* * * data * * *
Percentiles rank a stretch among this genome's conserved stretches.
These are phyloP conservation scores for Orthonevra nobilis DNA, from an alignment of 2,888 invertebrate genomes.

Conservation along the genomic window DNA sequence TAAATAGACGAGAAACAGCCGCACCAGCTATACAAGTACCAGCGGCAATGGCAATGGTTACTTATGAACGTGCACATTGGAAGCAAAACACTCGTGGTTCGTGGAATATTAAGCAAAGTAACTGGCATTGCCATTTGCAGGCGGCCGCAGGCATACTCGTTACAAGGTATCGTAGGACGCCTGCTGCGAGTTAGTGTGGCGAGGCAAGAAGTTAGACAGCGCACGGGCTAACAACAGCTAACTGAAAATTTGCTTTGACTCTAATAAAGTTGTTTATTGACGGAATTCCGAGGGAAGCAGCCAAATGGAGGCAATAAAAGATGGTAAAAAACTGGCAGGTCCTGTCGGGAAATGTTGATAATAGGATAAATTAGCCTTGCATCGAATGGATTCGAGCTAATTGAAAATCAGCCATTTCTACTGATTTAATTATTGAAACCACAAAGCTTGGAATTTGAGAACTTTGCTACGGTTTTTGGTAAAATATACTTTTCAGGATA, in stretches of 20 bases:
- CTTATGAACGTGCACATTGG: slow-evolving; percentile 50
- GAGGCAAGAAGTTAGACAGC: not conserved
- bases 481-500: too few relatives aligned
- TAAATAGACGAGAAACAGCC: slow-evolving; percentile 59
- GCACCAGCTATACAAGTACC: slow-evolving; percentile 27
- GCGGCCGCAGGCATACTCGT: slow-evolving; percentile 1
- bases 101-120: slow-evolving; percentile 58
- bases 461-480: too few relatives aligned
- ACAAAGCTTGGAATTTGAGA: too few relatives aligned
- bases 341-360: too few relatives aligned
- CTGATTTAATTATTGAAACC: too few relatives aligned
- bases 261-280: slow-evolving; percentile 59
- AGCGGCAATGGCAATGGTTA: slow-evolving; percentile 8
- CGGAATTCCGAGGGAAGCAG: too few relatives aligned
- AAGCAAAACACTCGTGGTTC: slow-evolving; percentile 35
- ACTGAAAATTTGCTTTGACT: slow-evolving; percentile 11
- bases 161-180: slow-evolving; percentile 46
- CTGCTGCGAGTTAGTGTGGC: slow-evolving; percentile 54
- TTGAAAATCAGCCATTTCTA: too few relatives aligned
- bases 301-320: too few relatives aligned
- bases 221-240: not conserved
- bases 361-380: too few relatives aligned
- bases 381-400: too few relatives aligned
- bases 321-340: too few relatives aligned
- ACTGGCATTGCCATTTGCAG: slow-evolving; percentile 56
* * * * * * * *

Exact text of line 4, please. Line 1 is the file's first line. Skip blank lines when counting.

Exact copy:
- CTTATGAACGTGCACATTGG: slow-evolving; percentile 50